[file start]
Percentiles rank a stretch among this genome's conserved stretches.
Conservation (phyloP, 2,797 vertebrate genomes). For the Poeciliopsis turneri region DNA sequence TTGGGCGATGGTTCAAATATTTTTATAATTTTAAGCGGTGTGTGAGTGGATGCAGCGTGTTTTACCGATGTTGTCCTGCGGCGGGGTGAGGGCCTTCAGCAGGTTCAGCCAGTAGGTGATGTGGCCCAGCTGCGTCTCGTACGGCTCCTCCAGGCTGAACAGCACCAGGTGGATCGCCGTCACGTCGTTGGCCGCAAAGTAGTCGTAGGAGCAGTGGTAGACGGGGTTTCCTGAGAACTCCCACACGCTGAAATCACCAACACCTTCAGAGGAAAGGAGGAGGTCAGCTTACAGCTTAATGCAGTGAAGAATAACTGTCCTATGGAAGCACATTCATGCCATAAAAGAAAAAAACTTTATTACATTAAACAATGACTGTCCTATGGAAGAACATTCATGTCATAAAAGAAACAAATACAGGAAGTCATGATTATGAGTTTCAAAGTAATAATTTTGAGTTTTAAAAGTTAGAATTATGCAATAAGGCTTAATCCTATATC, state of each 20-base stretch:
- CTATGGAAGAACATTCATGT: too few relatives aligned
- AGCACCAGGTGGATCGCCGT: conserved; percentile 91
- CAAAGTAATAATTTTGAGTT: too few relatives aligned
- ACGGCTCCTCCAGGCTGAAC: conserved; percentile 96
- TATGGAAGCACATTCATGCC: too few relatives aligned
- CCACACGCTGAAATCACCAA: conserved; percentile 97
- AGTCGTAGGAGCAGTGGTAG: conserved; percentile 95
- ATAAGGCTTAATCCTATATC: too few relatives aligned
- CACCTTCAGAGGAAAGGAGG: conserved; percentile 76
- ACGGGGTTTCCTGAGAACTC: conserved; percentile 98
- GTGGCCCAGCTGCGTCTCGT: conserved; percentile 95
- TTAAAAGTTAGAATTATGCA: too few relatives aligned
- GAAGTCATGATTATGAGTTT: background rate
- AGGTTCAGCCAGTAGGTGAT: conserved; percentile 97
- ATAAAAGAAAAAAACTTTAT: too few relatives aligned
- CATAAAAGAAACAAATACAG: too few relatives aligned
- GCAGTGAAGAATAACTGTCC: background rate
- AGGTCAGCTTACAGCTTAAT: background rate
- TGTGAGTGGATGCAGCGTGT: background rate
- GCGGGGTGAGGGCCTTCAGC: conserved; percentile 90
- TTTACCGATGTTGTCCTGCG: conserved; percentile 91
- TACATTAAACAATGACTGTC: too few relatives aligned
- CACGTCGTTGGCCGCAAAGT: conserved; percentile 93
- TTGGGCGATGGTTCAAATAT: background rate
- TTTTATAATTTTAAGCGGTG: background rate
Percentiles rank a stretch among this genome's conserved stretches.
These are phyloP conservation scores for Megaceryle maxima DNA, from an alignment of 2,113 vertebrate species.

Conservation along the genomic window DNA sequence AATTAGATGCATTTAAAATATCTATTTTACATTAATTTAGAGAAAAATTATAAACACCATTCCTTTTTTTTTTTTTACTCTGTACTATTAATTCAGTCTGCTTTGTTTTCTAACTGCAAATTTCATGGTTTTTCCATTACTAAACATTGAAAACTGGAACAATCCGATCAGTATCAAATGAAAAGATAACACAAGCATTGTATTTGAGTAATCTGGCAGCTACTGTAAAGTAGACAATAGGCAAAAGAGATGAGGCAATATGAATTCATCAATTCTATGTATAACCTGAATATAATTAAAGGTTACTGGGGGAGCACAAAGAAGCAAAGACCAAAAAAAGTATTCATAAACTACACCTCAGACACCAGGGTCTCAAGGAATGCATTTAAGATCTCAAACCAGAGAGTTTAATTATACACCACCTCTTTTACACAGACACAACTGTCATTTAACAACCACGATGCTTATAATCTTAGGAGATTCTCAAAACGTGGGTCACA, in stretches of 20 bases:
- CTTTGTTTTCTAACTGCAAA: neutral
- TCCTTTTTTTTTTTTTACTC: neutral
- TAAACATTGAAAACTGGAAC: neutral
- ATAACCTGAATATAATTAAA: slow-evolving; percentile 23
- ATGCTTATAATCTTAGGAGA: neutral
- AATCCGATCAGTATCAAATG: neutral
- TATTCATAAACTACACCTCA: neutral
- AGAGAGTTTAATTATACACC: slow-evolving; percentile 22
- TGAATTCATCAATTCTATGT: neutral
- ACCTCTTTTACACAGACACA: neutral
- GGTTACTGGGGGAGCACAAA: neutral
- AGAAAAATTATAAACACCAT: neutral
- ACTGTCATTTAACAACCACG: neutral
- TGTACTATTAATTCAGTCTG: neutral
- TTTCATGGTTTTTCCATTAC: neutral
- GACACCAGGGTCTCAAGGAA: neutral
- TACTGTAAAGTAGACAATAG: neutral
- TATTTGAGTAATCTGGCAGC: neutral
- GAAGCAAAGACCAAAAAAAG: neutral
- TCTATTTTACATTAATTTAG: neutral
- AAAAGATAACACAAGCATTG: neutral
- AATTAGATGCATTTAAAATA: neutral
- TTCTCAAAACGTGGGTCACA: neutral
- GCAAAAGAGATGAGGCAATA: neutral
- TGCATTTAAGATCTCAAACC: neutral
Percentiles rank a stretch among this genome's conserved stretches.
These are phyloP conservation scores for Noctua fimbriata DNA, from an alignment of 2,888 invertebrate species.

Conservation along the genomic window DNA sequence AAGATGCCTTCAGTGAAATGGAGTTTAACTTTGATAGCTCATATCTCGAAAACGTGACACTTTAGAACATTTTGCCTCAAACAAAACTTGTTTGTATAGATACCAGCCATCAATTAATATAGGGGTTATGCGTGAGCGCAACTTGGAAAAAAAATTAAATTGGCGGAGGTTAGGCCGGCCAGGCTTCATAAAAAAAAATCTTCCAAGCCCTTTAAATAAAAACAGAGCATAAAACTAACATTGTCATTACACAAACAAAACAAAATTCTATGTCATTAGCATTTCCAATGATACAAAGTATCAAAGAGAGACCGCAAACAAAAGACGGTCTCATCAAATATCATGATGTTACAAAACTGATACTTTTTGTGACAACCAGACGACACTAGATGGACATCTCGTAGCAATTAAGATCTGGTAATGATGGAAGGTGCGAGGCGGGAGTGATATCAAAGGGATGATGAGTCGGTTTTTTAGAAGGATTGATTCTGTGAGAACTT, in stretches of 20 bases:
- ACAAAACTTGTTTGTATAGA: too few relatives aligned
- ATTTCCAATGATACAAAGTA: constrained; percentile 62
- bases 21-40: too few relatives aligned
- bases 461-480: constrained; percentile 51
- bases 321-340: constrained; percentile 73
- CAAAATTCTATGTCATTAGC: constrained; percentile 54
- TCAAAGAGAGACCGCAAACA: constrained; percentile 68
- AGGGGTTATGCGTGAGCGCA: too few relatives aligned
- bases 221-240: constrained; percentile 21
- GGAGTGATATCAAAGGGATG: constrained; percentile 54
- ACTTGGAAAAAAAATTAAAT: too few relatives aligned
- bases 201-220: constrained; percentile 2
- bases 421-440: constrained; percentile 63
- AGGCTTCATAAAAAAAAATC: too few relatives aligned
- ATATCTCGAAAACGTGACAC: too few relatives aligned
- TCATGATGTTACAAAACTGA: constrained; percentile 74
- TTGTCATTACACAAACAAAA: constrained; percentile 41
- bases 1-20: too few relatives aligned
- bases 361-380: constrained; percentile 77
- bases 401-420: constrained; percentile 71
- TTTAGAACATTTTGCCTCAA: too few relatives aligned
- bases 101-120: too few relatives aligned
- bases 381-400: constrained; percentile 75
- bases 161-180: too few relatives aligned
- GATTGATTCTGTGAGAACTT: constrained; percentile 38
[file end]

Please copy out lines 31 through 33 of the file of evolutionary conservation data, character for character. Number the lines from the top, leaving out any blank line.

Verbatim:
- CTTTGTTTTCTAACTGCAAA: neutral
- TCCTTTTTTTTTTTTTACTC: neutral
- TAAACATTGAAAACTGGAAC: neutral